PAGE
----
Ronald E. McNair Scholars Summer Research Institute; Center for Academic Enrichment and Outreach
University of Nevada, Las Vegas; Center for Academic Enrichment and Outreach
Las Vegas (Nev.)
Our interests:The current investigation studied the effect of maltreatment type and chronicity of trauma on posttraumatic stress disorder (PTSD) in a sample of school-aged children aged 6-18 years old. Why we’re interested:PTSD has been associated with serious developmental deficits in children that can lead to struggles with mental health and other adverse outcomes in adulthood (Dunn et al., 2017; Milot et al., 2010; Giaconia R. M. et al., 1995; Gwadz, Nish, Leonard, & Strauss, 2007). The current literature: • Children with exposure to child maltreatment traumas are at a significantly higher risk of developing PTSD than those with other trauma experiences(APA, 2013; Dvir, Ford, Hill, & Frazier, 2014; Milot, Thier, St-Laurent, & Provost, 2010). • Due to the interpersonal and chronic nature of maltreatment traumas, these children are also more likely to present with a significantly higher number of PTSD symptoms (Graham et al., 2010). Gaps in the literature: • The literature does not fully address either the effects of frequency of abuse nor maltreatment type with regard to PTSD in children. Chronicity of traumas on a broad spectrum has found greater PTSD symptoms in children, but the literature fails to adequately address maltreatment –a subset of traumas that significantly effects PTSD symptoms in children and their developmental outcomes. • Child maltreatment as a whole has been recognized to significantly effect PTSD outcomes; however, maltreatment type is relatively understudied. Aim of current investigation:The present study attempted to bridge these gaps in the literature by evaluating the effects of frequency and trauma type on PTSD symptoms among a sample of maltreated children in order to better identify the factors that create worse PTSD outcomes in maltreated children.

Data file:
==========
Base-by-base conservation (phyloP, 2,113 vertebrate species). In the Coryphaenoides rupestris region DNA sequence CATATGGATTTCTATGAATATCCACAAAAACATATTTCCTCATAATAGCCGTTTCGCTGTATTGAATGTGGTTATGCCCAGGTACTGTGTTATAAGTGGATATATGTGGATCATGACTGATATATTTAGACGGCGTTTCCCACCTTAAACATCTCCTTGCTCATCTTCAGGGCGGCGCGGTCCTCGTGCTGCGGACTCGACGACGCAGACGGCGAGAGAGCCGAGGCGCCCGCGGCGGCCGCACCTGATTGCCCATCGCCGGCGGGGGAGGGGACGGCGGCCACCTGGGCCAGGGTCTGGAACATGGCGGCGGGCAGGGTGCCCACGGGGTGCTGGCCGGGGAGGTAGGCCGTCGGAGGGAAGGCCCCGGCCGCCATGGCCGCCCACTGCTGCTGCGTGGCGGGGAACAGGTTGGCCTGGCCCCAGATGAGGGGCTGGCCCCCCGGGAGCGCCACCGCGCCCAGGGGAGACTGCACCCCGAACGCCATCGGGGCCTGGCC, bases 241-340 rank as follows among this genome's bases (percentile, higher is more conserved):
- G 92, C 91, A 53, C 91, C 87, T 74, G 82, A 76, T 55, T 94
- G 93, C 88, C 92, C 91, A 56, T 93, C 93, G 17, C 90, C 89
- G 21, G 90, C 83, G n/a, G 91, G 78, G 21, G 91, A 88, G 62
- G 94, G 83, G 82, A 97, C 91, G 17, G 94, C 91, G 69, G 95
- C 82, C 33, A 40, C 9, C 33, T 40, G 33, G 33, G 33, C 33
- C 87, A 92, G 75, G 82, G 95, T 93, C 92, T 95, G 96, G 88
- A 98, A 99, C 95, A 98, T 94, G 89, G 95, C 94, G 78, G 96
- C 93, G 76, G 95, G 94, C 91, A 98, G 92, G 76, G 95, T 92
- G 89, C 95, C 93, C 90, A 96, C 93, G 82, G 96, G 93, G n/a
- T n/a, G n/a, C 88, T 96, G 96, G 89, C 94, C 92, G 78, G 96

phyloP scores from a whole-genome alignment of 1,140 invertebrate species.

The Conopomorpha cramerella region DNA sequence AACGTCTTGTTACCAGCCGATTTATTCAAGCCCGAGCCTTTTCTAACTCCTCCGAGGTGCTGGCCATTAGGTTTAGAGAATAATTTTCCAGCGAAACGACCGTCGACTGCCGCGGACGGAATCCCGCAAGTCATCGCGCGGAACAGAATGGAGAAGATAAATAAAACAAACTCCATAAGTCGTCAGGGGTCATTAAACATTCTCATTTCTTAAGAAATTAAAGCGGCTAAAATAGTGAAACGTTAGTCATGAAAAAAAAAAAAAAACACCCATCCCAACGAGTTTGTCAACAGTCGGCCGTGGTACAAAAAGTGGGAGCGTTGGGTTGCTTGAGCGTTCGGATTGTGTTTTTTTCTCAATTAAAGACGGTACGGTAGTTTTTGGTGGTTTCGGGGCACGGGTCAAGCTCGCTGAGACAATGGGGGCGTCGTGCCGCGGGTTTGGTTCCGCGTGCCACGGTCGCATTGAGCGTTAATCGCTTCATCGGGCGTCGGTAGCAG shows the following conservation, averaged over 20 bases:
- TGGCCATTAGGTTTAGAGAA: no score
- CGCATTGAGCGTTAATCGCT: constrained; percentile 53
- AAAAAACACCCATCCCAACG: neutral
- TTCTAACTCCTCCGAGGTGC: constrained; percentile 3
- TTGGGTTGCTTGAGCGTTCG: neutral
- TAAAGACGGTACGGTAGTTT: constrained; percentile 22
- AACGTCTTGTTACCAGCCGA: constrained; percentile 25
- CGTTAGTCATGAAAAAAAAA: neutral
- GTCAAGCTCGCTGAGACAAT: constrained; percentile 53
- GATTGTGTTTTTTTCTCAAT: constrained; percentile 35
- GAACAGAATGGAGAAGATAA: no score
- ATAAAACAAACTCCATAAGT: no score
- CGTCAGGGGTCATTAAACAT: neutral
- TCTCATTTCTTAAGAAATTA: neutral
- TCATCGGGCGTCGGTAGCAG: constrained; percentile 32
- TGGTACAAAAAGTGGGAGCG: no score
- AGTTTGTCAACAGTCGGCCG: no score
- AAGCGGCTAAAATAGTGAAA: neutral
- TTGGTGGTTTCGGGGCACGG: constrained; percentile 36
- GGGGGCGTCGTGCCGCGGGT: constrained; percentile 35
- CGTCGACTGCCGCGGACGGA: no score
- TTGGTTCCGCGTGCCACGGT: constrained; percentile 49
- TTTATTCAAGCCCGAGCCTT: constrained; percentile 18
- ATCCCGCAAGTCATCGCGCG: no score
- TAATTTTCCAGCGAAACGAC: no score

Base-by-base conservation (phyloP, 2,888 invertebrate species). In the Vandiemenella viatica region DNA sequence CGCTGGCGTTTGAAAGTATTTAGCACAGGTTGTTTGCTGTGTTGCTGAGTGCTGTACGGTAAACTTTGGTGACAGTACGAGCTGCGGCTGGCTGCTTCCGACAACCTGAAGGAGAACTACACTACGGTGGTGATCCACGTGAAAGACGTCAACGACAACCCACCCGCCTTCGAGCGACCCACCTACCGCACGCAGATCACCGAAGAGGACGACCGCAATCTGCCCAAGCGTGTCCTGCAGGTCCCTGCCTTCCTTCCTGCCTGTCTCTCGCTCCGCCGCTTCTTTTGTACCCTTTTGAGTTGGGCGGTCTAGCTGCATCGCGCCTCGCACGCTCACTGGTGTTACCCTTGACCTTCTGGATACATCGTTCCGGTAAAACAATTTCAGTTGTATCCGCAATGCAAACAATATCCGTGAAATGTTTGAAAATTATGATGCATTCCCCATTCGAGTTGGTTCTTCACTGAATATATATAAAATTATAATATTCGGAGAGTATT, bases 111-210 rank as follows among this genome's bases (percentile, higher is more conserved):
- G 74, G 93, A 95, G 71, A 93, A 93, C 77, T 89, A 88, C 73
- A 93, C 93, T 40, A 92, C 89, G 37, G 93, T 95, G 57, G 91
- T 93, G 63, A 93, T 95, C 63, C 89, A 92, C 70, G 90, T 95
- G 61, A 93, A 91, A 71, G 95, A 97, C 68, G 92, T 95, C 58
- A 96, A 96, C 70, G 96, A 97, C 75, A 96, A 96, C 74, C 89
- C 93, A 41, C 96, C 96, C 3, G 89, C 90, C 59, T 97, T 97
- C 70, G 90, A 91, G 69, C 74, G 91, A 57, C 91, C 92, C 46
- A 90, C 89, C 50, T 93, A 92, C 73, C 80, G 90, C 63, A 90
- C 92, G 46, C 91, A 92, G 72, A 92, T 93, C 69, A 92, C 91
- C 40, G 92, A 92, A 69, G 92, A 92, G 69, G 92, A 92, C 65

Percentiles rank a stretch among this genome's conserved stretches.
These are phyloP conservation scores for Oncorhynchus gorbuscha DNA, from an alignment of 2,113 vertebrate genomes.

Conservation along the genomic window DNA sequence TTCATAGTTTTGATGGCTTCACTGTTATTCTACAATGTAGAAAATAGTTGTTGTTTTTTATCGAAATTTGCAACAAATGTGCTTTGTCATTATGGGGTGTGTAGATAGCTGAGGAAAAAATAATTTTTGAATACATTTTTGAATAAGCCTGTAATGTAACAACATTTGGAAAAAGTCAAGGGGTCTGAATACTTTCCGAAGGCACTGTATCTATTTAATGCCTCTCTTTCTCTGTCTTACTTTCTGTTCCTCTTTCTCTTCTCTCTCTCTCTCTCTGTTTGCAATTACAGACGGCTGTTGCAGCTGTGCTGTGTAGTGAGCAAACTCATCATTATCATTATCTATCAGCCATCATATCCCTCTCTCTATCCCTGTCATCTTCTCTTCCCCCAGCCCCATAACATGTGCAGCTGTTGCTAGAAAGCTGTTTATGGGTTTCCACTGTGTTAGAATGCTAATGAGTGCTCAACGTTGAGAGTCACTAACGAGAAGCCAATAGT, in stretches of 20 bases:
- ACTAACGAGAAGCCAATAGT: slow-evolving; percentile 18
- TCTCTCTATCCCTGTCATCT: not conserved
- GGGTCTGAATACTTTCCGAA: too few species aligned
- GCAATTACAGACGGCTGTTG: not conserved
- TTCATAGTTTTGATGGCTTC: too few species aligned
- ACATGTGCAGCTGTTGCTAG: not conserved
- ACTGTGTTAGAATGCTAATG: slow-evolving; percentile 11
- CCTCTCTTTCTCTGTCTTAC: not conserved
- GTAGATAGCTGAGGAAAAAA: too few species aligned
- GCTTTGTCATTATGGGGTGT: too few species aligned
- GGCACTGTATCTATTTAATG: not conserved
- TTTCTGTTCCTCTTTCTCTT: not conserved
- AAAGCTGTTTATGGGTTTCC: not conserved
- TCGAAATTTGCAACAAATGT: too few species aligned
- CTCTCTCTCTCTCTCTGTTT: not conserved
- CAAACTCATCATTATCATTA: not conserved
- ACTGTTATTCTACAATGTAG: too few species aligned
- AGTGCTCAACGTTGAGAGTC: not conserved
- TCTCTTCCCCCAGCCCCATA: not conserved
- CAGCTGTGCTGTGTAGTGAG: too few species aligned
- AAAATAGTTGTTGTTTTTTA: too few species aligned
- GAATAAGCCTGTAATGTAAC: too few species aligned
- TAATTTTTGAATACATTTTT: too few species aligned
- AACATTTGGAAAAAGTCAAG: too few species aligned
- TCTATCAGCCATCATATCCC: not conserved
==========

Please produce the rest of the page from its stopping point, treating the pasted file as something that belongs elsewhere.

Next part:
Post Traumatic Stress Disorder (PTSD); Child maltreatment; Maltreatment type and chronicity of trauma
Medicine and Health Sciences | Psychiatry and Psychology
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Differential Effects of Child Maltreatment Type and Chronicity Variables on PTSD Symptoms.
Available at: https://digitalscholarship.unlv.edu/mcnair_posters/90